- Video report by ITV News correspondent Nina Nannar
Two Vincent Van Gogh paintings stolen 14 years ago from the Dutch museum dedicated to his work have been recovered by Italian police in a raid on the mafia in Naples.
The Van Gogh Museum in Amsterdam said the Dutch artist's paintings had been removed from their frames but appeared largely undamaged.
The works, 1884's "Congregation Leaving the Reformed Church in Nuenen" and 1882's "View of the Sea at Scheveningen", are both from relatively early in Van Gogh's career.
They were stolen by thieves who broke into the museum in December 2002 using a ladder before escaping by sliding down a rope.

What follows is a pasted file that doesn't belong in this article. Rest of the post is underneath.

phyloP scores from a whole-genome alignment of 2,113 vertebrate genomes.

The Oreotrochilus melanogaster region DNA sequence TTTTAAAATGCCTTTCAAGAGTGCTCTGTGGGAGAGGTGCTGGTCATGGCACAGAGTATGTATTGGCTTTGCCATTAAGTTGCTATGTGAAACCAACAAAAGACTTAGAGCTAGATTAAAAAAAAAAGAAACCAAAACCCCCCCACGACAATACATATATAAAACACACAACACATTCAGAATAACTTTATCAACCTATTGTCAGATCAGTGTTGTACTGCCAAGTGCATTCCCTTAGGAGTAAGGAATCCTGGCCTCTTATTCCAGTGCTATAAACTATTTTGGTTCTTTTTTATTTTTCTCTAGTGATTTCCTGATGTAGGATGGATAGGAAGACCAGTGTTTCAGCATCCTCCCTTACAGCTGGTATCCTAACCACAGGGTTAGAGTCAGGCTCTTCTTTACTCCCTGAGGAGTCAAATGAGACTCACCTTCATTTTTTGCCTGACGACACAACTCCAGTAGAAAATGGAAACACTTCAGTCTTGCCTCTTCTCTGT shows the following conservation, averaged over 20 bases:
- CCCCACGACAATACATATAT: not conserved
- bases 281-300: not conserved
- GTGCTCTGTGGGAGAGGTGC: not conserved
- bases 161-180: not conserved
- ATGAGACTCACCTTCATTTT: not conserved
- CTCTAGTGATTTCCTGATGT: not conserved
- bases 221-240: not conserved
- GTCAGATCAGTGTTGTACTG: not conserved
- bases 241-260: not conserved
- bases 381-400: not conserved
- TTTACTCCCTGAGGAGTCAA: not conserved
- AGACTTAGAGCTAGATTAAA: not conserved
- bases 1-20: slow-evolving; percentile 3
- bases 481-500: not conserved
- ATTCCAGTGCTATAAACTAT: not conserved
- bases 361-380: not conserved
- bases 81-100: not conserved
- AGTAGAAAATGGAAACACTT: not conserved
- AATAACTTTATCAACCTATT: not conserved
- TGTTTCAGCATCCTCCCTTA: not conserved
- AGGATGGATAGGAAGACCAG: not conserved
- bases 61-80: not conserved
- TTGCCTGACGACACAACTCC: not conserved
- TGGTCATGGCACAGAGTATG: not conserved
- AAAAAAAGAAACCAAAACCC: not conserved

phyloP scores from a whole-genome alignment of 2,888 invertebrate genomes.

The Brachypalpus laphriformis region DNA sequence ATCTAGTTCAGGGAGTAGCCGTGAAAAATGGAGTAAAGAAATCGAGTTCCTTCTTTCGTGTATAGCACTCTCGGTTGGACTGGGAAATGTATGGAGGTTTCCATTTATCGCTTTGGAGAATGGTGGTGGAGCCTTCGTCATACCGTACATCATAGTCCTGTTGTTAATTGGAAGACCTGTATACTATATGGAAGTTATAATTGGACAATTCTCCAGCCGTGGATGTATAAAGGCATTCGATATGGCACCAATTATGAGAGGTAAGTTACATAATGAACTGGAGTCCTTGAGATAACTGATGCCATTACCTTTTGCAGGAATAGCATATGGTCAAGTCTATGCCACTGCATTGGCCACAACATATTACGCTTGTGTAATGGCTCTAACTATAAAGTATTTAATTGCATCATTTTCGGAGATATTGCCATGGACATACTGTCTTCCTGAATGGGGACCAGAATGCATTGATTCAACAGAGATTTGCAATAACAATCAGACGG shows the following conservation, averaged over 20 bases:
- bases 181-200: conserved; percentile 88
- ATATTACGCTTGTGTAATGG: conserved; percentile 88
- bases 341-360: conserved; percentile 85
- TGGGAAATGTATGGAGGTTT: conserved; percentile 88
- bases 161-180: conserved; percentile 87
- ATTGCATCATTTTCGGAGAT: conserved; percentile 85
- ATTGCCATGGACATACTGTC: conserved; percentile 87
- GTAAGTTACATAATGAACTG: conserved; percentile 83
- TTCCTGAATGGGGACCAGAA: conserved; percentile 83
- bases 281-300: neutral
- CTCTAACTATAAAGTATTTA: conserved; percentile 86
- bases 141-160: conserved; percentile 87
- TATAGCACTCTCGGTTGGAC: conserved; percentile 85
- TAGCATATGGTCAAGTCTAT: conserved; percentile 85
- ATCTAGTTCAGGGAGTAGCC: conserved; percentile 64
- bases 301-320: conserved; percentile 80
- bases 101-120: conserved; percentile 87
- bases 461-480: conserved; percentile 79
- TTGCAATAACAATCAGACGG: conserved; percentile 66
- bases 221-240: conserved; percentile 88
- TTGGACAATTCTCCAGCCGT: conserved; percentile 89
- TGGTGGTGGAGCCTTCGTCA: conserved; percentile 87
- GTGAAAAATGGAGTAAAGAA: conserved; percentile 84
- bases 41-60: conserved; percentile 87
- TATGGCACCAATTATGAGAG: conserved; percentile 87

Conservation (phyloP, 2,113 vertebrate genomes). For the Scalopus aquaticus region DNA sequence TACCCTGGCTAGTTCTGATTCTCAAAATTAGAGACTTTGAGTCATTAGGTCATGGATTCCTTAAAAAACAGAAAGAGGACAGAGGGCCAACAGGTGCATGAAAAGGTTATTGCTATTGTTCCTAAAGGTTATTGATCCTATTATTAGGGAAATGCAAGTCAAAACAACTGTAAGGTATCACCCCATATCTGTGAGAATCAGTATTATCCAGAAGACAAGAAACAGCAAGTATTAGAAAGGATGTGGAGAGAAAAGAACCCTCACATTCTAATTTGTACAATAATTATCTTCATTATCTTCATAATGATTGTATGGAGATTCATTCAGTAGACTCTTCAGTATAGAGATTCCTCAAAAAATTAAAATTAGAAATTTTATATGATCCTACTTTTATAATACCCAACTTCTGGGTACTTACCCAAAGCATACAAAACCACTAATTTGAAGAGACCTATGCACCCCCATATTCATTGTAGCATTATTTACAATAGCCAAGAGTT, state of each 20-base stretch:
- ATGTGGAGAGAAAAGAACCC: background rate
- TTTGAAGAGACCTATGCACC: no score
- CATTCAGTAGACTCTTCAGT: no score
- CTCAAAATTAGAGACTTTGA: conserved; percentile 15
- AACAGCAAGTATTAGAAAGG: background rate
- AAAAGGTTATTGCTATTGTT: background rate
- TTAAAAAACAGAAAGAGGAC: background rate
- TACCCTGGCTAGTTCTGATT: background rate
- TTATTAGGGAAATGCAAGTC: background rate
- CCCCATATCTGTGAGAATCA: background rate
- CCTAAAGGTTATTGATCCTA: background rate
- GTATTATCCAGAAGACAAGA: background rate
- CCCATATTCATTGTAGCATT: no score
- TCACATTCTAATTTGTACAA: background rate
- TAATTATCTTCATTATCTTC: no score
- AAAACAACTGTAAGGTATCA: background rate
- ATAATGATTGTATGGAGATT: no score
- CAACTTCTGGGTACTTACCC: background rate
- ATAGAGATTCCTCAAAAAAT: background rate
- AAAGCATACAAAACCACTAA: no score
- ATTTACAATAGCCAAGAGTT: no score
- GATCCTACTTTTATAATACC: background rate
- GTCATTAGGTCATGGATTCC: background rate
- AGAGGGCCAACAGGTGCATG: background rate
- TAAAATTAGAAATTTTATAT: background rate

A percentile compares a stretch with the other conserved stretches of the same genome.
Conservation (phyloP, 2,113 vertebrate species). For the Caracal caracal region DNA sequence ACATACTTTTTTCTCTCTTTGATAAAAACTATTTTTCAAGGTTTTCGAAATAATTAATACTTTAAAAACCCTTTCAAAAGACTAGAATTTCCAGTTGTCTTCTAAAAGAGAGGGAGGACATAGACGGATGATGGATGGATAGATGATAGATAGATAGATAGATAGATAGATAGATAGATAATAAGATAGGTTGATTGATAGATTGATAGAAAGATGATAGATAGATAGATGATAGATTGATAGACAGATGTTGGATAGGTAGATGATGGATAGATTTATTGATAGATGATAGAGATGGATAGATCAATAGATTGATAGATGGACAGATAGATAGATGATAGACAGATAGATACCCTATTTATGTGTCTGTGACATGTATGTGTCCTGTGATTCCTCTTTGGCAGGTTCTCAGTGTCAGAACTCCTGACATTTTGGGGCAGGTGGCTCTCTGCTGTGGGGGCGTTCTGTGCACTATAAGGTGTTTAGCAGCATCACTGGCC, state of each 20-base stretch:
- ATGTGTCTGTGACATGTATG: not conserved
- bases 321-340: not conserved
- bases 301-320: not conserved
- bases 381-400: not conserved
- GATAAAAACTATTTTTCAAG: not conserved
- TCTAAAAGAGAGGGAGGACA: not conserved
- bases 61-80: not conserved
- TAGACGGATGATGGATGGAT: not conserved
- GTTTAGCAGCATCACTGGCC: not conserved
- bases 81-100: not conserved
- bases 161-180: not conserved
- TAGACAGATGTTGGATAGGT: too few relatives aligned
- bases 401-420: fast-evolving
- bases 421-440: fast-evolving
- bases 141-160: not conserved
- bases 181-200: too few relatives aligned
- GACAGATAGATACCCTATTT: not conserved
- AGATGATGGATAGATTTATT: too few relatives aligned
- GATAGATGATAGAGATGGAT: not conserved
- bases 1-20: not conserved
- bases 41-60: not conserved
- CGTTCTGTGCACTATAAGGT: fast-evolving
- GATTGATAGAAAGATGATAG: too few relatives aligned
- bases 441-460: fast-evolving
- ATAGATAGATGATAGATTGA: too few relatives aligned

Two men were later caught and convicted of the theft but the paintings were not recovered.
Italian financial police confirmed the "priceless" paintings were seized along with "assets worth tens of millions of euros" from a Camorra mafia group it said was involved in international cocaine trafficking.
Van Gogh Museum director Axel Rueger hailed the surprise recovery, saying "They're safe. I no longer dared to hope that I could ever say that, after so many years."
It was not immediately clear when the paintings would be returned to the museum, which is one of Amsterdam's top tourist attractions.